Projectionist lands starring role in Sunderland cinema revamp

SCB BGR-426 (Daimler Roe) making its way up Bedford St passing the Royal Cinema in 1953.
SCB BGR-426 (Daimler Roe) making its way up Bedford St passing the Royal Cinema in 1953.
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Plans to rebuild a Wearside picture house brick-by-brick at Beamish Museum have brought memories flooding back for a former projectionist.

Bill Mather developed a fascination with The Grand at Ryhope when just a baby in the 1940s and, by the age of 10, was helping out behind the scenes after school.

The former Grand Electrict Cinema, in St. Paul's Terrace, Ryhope, which has been donated by owners Gary and Angela Hepple, pictured here handing over the keys to Director of Beamish Museum, Richard Evans.

The former Grand Electrict Cinema, in St. Paul's Terrace, Ryhope, which has been donated by owners Gary and Angela Hepple, pictured here handing over the keys to Director of Beamish Museum, Richard Evans.

The experience helped pave the way for his role as CEO of Fairworld Cinemas in later life, but the St Paul’s Terrace theatre still holds a special place in his heart.

“I was ecstatic to hear it was to be rebuilt at Beamish. Too many of our wonderful cinemas have been demolished over the years, but The Grand will now live on,” he said.

Bill’s fascination with The Grand developed as a toddler, when his mother routinely had to take him to the cinema at midnight, just to prove it was closed, before he would go to sleep.

By the age of six he was helping projectionist Jack Thompson put up photos and posters each weekend, and at “barely 10” he was granted his greatest wish - to work in the projection room.

I still have vivid memories of The Grand, from the foyer to under the stage. I’m so pleased it will never be forgotten now.

Bill Mather, former projectionist at The Grand cinema in Ryhope.

“Jack had left school at 12 to work at The Grand when it opened in 1912 and was a legend in Ryhope. He knew absolutely everything there was to know about working with film,” recalls Bill.

“The cinema was his passion. He made lots of the fittings himself, such as the wooden letters used to promote films. He even made the lights on the front canopy - using empty pots of Shipman’s paste. His wife told me she never ever wanted to see fish paste again!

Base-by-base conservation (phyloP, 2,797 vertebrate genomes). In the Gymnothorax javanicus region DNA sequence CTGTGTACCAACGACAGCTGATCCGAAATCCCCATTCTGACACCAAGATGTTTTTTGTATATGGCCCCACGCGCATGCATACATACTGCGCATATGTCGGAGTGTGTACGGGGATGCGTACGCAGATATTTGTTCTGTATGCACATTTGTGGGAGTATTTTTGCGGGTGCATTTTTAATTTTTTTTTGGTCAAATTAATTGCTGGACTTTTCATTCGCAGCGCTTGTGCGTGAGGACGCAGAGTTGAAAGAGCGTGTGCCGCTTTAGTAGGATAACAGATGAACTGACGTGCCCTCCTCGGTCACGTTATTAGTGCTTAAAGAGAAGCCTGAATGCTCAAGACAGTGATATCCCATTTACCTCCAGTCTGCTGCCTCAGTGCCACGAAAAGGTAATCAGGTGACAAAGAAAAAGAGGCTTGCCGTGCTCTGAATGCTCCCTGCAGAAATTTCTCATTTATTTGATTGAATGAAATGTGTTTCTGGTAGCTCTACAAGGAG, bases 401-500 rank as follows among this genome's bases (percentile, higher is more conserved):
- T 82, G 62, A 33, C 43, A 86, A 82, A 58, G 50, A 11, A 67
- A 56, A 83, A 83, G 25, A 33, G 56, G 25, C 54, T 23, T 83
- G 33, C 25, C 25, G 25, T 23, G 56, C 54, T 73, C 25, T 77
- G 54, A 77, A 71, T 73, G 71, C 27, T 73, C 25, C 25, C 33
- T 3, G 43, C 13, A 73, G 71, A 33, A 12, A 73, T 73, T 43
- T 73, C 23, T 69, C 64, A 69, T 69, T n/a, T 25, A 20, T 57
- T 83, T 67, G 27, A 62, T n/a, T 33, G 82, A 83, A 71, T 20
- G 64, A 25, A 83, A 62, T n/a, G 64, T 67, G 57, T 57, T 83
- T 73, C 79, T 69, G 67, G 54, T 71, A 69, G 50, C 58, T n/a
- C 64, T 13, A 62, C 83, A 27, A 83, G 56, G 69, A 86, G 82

“But best of all he made me a little box to stand on, because I was too small to see through the projection hole, and taught me all the mechanics of being a projectionist - from splicing film to warming up the projector on cold days. He was my mentor.”

Young Bill would dash from his home in Roselea Avenue to the cinema each day after school to help Jack and finally, in 1952, he was given the chance to work the projector on his own.

The Grand at Ryhope circa 1948.

The Grand at Ryhope circa 1948.

“I still remember the film - it was Ruby Gentry, starring Charlton Heston,” he said. “Jack told me he was going to let me start it up by myself while he went to open the curtains.

“But, instead of the film running in its usual black and white form, it was a blueish colour. The next thing I knew I had a foot up my backside because I’d got it wrong! But I soon learned my lesson.”

Bill spent almost every moment he was not at Silksworth School learning the tricks of the trade from Jack and, by the time he was a teenager, he was earning more than £1 a week - as much as the adult doorman.

Indeed, Bill soon became so proficient as a projectionist that Jack often left him in charge during school holidays - using the free time to put up film bills in the village, or even weed the vicarage garden.

The balcony of The Grand at Ryhope.

The balcony of The Grand at Ryhope.

“Another of my tasks was to make sure the cinema smelled nice, by spraying perfume around the place each night - rose, carnation and others. Some cinemas were called flea-pits with good reason - but The Grand was nothing like that.

“There were only a couple of things Jack wouldn’t let me do, and that was just to protect my safety. He wouldn’t let me climb the ladder to glue the film posters to the wall, and I wasn’t allowed to up in the roof to clean the main house lights.

“These lights had to be taken down from the ceiling every six months or so, but Jack said it was too dangerous for me up there. There were 24 to 30 lamps and all the fittings had to be cleaned. It was a big job.”

Bill spent five happy years at The Grand until, after leaving school, he moved on to The Royal in Sunderland - followed by the Princess Theatre at Dawdon.

“My mam always said I was born to work in cinema, and even as a boy I dreamed of having my own cinema - a dream that later came true,” he said.

“But it was all thanks to The Grand and Jack that I got such a good grounding in the business. Jack had such a wealth of wisdom and was kind enough to share it with me - I will never forget his kindness.”

Bill has now been asked to share his memories of The Grand with Beamish, to help museum staff restore the dilapidated building to its former 1950s glory.

It is a role he is already relishing and added: “I still have vivid memories of The Grand, from the foyer to under the stage. I’m so pleased it will never be forgotten now.”